The webs of orchard spiders are the first clue to their identity. They spin an orb web, but it is typically at an oblique angle, nearly horizontal. Members of the orbweaver family usually build vertical webs. The horizontal web of the orchard spider hints at its relationship to the long-jawed spiders. The second thing one notices about this spider is that the female’s legs are green. She usually hangs under her tilted web. The body has a beautiful silvery sheen that can be viewed by peering from below. The normal view from above the web reveals a two-lobed orange spot on the upper body. Sometimes this causes confusion with the red hour-glass of a black widow. The orb web is much different from the tangle web of the widows, and the color of the spider (green) is distinctively different. Orchard spiders are most common in moist woods, but they can be found in a great variety of habitats.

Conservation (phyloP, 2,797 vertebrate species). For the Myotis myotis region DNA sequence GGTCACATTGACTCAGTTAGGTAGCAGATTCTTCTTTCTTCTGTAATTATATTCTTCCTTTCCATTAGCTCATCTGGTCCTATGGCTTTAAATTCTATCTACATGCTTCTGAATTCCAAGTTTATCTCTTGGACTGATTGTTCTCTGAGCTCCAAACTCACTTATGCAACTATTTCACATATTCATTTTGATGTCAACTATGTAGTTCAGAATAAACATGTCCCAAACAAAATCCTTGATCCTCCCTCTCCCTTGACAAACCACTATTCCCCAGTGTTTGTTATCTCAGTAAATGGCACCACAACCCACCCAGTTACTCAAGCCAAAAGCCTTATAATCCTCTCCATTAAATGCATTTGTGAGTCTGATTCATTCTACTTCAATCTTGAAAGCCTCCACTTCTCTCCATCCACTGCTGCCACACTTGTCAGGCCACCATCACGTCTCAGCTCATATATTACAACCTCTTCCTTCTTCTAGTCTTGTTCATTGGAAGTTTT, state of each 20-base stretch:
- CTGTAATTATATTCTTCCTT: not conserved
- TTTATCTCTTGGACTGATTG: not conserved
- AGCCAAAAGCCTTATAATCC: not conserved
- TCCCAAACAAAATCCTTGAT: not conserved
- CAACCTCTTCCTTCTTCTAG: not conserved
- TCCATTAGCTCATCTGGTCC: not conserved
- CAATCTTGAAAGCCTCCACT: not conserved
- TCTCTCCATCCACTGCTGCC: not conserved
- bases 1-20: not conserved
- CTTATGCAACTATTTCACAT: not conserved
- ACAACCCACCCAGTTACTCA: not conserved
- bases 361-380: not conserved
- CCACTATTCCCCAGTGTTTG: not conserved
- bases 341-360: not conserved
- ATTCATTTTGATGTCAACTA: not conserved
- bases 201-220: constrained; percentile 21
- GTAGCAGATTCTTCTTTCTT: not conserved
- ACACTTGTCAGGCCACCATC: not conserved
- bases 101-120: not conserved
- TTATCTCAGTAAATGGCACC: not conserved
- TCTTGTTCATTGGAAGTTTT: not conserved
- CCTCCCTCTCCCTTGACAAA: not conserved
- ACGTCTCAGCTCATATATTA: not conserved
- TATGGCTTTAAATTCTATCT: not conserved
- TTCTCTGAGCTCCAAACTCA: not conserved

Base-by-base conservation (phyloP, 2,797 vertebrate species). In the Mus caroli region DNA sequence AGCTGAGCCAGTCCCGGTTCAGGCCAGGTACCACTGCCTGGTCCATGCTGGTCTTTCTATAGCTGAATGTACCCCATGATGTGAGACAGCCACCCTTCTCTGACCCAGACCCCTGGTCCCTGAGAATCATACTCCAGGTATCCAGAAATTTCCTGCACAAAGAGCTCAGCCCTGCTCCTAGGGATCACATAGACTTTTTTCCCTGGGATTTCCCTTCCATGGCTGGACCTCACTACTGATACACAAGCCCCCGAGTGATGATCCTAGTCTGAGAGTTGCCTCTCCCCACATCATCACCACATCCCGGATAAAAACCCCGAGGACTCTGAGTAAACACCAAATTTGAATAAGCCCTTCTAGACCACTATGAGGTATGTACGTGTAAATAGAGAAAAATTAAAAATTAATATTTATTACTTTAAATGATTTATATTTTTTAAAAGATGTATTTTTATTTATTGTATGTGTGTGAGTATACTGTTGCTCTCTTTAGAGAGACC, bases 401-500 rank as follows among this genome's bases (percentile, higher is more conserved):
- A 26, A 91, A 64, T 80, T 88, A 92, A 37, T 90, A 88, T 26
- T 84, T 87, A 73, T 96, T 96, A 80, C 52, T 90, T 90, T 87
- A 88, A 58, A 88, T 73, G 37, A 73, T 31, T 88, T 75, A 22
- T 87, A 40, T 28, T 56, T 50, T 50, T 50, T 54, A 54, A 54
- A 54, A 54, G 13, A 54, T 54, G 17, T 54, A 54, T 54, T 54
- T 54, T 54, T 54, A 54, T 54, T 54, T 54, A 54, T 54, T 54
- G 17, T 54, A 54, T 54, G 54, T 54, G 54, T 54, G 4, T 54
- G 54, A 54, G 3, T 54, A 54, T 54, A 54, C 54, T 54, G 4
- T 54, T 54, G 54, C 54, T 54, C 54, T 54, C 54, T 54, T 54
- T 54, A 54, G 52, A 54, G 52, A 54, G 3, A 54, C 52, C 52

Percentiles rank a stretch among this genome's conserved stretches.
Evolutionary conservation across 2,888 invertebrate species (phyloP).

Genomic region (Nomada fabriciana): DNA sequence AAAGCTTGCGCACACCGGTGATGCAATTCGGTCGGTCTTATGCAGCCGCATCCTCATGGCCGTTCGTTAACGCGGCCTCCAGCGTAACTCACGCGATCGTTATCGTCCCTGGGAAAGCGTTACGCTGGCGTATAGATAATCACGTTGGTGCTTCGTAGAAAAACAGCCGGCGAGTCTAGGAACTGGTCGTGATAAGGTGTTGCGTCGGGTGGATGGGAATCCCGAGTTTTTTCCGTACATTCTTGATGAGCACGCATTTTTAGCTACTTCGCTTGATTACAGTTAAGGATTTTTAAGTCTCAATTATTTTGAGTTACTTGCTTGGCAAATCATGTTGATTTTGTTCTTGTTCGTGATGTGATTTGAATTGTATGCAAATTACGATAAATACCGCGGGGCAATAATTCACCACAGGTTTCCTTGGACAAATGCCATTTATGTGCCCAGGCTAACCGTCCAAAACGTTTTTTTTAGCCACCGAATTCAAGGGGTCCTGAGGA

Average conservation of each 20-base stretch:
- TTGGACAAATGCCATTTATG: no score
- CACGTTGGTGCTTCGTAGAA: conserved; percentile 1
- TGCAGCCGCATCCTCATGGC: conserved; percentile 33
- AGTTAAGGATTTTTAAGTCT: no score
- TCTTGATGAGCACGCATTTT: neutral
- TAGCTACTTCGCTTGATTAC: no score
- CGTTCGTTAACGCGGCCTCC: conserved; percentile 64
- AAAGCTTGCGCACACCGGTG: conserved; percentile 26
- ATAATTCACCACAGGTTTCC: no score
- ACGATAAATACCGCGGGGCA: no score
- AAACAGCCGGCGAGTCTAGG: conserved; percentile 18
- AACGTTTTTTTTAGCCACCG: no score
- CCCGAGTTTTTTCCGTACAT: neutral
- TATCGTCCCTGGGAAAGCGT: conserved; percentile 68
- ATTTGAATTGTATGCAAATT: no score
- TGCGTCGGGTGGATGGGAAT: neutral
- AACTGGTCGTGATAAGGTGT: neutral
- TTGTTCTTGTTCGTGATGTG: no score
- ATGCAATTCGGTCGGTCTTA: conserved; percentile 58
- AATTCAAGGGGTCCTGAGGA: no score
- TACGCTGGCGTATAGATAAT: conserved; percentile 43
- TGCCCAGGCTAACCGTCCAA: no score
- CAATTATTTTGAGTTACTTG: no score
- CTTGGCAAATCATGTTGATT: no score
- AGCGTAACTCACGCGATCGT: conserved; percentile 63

Orchard spider, Leucauge venusta
They like to get some water a few times a week, feed every 3 days or more as you like to do. Simple container, with hopefully a fake flower head is nice to have.